"Stephenson's story of the rise, fall, and resurrections of a good idea takes the reader on a whirlwind tour through planning, political, and public works history. It also contains several messages we should all bear in mind. One is that any city planning should be truly comprehensive and environmentally responsible, considering both what we have built and what we have inherited, and balancing what we want with what we need. Another is that planners and zoning officers must share the same goals. The third is a timely and painful reminder to those of us who frequently lose patience with the way things work, and that is that no one really cares about the future when the present is glittering so brightly." --Environmental History "This study is the first book-length treatment of St. Petersburg's development and is a major contribution to American urban and urban-planning history." --Choice Florida enjoys the only subtropical climate in the continental United States. Its burgeoning population and robust tourist economy attest to the state's special allure. Innovative new towns like Miami Lakes and Seaside, along with established communities such as Winter Park and Coral Gables, exemplify Florida's beauty and potential. St. Petersburg, the largest city in Florida's most urbanized county, epitomizes the best and the worst of the state's city planning history. Enterprise and technology transformed this once struggling backwater into an air-conditioned vision of Eden, but a heavy debt was accumulated in the process. Paradise is under siege: wetlands have been drained, mangroves cleared, sand dunes leveled, bays degraded and filled; water must be imported from inland wells. Although the city now has an innovative growth management system, it was perilously late in coming. In Visions of Eden, R. Bruce Stephenson examines how St. Petersburg learned to control its development. Since the turn of the century, the opportunity to design a city nestled in a subtropical garden has attracted the nation's preeminent planners to St. Petersburg. The most ambitious plan was developed in 1923 by John Nolen, who believed that an interconnected system of preserves and parks would enhance the city's development and attract tourists for generations. His initiative failed miserably at the polls, however, because it threatened the conflicting notion of paradise held by hundreds of investors, who were profiting from the greatest real estate boom in the nation's history and feared that planning would curtail speculation. As Stephenson points out, a half century would pass until a series of ecological disasters in the 1970s finally compelled city officials to adopt an environmentally sound development plan that reflected Nolen's original vision. Stephenson carefully explores St. Petersburg's slow awakening to ecological responsibility--to the importance of designing a community that meets both human needs and economic demands. As the debate over the "New Urbanism" moves forward, this book will serve as a useful guide for those who will plan, build, and inhabit the cities of the twenty-first century. R. Bruce Stephenson is an associate professor and chair of the environmental studies department at Rollins College in Winter Park, Florida.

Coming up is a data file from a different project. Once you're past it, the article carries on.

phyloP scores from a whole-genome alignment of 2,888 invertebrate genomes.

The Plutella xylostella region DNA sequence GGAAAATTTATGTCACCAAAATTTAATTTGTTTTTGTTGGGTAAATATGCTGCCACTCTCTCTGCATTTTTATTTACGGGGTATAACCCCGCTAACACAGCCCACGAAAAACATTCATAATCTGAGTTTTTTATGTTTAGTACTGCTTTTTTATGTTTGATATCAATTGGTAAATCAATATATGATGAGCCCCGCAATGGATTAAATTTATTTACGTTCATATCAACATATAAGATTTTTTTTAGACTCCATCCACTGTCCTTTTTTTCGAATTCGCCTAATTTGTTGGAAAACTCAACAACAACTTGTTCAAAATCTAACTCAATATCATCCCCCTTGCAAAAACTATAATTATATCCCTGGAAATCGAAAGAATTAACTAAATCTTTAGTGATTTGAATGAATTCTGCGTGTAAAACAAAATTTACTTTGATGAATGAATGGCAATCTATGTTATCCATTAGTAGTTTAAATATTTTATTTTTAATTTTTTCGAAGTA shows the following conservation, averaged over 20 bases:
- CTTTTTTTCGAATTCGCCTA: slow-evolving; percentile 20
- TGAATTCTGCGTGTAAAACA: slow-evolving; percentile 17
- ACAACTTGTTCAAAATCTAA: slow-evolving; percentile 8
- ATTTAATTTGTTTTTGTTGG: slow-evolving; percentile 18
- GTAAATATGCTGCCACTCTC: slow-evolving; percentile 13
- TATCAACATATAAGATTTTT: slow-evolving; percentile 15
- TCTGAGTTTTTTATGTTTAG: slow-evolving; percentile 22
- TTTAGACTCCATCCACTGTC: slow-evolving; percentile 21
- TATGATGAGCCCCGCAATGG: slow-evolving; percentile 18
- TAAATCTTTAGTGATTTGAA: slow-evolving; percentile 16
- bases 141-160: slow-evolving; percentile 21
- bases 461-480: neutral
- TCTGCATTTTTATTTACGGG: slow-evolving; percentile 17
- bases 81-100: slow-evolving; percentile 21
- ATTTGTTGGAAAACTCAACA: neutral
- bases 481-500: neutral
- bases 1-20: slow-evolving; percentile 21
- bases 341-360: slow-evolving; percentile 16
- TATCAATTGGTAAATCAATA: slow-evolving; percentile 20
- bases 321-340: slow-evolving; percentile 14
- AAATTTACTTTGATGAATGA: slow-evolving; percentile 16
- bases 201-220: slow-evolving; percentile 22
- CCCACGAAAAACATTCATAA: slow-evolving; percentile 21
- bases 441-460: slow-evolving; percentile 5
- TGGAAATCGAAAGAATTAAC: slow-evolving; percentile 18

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The War Within
Diaries from the Siege of Leningrad
Alexis Peri
Harvard University Press, 2017

Winner of the Pushkin House Russian Book Prize
Winner of the University of Southern California Book Prize
Honorable Mention, Reginald Zelnik Book Prize

“Fascinating and perceptive.”
—Antony Beevor, New York Review of Books

“Stand aside, Homer. I doubt whether even the author of the Iliad could have matched Alexis Peri’s account of the 872-day siege which Leningrad endured.”
—Jonathan Mirsky, The Spectator

“Powerful and illuminating…A fascinating, insightful, and nuanced work.”
—Anna Reid, Times Literary Supplement

“Much has been written about Leningrad’s heroic resistance. But the remarkable aspect of [Peri’s] book is that she tells a very different story: recounting the internal struggles of ordinary people desperately trying to survive and make sense of their fate.”